Until last November, most of us carried on with our lives, thinking the important, overarching issues affecting us were being taken care of by our elected leaders. Climate disruption is perhaps the most critical and urgent among those issues.
Now that we’ve elected a president who calls climate change a hoax manufactured by the Chinese, however – a president who has placed environmentally unfriendly men in four key positions to influence environmental policy – we can no longer assume a wise captain is steering the ship of state for the benefit of all passengers.
Lately, in fact, the ship has been rocked by some pretty high waves:
- 2016 was the third year in a row deemed the hottest year on record; 16 of the 17 hottest years ever recorded have occurred since 2000.
- Unprecedented rainfall measured in feet instead of inches is causing floods like the recent disasters in Louisiana and North Carolina.
- Scientists say global warming is happening 10 times faster than at any time in Earth’s history; atmospheric levels of methane – a powerful greenhouse gas – are spiking; and the Earth is warming to a climate tipping point.
- Climate change is increasing the frequency and intensity of extreme weather events and is already costing American taxpayers tens of billions of dollars.
One would think that, rather than ignoring or countering these facts, the captain would take immediate and decisive action to curb greenhouse gas emissions and address the problem. But instead, his actions are turning the ship back into the storm.
So what is a passenger – that is, a citizen – to do?
In past years, it would have been called mutiny, but today it’s called holding our leaders accountable to the law and their duty to protect our essential natural resources for the survival of present and future generations.
We can put our hands on the helm, too, by invoking our people power and our legal system to force changes for the common good.
And hands on the wheel are coming from some unexpected quarters.
For example, American youth won an important victory for the planet just days after last November’s election. In the case Juliana v. United States, 21 young people ages 9-20 are suing the federal government for violating their rights under the Fifth Amendment, which bars the government from depriving a person of “life, liberty, or property” without “due process of law.”
They charge that the collective actions of the government that have permitted, perpetuated and subsidized this country’s exploitation of fossil fuels do exactly that. Judge Ann Aiken, in a federal district court in Oregon, agreed, describing the fundamental right at issue as “the right to a climate system capable of sustaining human life.”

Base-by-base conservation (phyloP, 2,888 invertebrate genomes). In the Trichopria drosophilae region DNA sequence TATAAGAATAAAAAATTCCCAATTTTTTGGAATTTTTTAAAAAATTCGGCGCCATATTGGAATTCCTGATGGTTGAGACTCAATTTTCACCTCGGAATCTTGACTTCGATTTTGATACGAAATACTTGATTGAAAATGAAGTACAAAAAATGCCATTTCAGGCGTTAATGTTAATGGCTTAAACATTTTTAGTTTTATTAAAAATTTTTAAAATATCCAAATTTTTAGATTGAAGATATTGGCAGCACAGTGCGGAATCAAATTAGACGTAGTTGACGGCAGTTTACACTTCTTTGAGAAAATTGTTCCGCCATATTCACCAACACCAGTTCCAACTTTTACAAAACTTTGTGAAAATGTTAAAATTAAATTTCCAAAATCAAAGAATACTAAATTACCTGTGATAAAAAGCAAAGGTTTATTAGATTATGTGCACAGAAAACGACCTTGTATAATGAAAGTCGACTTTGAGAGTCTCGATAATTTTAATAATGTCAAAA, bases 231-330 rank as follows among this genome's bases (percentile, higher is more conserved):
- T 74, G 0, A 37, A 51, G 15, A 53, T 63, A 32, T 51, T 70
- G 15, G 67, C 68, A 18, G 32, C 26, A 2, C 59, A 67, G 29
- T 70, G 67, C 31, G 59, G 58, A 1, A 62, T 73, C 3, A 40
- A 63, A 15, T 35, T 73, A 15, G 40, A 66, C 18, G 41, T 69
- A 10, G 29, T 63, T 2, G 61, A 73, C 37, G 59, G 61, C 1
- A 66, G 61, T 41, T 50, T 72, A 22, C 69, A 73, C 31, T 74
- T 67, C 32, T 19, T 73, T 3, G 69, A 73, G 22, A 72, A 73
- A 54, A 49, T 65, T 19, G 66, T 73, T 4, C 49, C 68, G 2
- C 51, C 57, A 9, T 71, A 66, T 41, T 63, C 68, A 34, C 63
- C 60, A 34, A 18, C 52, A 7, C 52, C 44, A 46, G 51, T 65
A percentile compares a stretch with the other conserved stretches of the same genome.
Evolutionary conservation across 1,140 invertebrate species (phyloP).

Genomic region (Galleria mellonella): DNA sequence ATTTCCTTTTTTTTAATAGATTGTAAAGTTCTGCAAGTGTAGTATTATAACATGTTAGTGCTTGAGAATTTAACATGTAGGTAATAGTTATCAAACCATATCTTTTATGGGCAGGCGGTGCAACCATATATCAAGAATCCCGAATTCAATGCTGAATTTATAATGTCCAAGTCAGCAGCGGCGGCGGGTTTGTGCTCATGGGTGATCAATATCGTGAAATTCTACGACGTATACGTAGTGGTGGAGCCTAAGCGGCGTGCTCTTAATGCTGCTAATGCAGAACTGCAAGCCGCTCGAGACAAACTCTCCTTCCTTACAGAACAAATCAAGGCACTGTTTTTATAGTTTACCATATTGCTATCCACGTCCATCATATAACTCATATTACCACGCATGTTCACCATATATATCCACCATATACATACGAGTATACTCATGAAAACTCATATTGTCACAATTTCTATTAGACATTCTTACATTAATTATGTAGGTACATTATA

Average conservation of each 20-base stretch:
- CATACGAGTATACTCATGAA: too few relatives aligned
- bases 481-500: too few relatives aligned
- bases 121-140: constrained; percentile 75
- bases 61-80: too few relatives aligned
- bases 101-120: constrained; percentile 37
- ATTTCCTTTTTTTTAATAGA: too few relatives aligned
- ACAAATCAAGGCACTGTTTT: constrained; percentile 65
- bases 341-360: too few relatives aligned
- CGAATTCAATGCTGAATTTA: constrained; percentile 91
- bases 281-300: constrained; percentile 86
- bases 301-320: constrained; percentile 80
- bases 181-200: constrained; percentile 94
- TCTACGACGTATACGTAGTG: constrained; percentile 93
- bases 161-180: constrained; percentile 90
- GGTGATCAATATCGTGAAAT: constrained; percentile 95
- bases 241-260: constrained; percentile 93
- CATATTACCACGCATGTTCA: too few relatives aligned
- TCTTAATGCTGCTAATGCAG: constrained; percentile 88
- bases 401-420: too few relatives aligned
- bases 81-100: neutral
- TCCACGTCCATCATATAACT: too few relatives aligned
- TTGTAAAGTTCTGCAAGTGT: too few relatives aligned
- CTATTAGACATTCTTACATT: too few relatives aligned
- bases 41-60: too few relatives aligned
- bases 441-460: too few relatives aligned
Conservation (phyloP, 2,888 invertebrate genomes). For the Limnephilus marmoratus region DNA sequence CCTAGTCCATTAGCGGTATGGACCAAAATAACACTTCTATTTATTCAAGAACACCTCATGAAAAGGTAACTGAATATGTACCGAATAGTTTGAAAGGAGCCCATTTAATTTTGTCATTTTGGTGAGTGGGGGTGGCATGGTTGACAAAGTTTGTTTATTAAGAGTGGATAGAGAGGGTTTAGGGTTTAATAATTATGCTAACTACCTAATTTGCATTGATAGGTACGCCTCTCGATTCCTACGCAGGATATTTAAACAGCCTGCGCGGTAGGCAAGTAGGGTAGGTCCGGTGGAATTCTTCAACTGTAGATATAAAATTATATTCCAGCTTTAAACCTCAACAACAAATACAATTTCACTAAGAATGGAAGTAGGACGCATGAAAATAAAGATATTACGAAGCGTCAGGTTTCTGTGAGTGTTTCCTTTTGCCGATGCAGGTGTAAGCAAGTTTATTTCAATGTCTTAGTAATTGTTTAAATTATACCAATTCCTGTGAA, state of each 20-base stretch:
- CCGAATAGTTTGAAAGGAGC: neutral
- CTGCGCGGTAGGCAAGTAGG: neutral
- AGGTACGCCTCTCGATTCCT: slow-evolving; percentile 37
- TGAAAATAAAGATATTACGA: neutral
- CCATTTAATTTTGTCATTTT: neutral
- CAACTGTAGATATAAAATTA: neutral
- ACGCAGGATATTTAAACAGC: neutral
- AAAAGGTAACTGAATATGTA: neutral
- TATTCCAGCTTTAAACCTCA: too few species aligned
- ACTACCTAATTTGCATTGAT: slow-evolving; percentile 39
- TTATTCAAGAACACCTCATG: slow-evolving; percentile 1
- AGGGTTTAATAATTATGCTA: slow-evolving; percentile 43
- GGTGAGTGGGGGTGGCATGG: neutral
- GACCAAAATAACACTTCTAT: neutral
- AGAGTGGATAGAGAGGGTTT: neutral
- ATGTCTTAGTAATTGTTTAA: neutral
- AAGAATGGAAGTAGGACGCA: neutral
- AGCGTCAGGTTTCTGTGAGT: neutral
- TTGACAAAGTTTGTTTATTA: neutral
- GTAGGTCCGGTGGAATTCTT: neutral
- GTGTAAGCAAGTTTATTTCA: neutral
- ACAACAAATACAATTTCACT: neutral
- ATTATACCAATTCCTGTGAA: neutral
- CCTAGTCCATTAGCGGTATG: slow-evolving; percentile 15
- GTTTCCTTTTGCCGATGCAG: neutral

The decision, which establishes that the people have a constitutional right to force the government to protect the climate, will no doubt be fought all the way to the Supreme Court, but the first hurdle has been crossed.
A movement to establish the legal rights of nature is also gaining steam – in the U.S. and elsewhere. New laws recognize that ecosystems and natural communities have the legal right to exist and flourish, and that residents and their government have the authority to enforce and defend those rights.
The movement in the U.S. started in Tamaqua Borough, Pennsylvania, in 2006 and has now spread to other communities in a number of states. Nature’s rights are being challenged by oil and gas companies in several cases; it remains to be seen how effectively they will be defended.
The best way for citizens to influence national, state and local leaders is to become educated on all aspects and impacts of climate change and then join with others advocating for effective solutions.
To begin educating yourself painlessly, consider attending the upcoming film series “Witnessing Climate Change Firsthand,” which will screen three films produced by National Geographic. Co-sponsored by Citizens’ Climate Lobby/Citizens’ Climate Education and the Santa Clarita Public Library, this free series runs on three consecutive Tuesday nights in April – in honor of Earth Month.
Beginning April 4 with Leonardo DiCaprio’s Before the Flood – a documentary showing the many facets and impacts of global warming – the series continues with two episodes of Years of Living Dangerously on April 11 and April 18. All films will screen in the community room at the Valencia Library, 23743 Valencia Boulevard, starting at 7 pm.
Citizens’ Climate Lobby/Citizens’ Climate Education is an international group working to educate the public and advocate for national action on climate change. It has an active Santa Clarita Valley chapter.
Cher Gilmore lives in Newhall and is a member of the Santa Clarita chapter of Citizens’ Climate Lobby/Citizens’ Climate Education.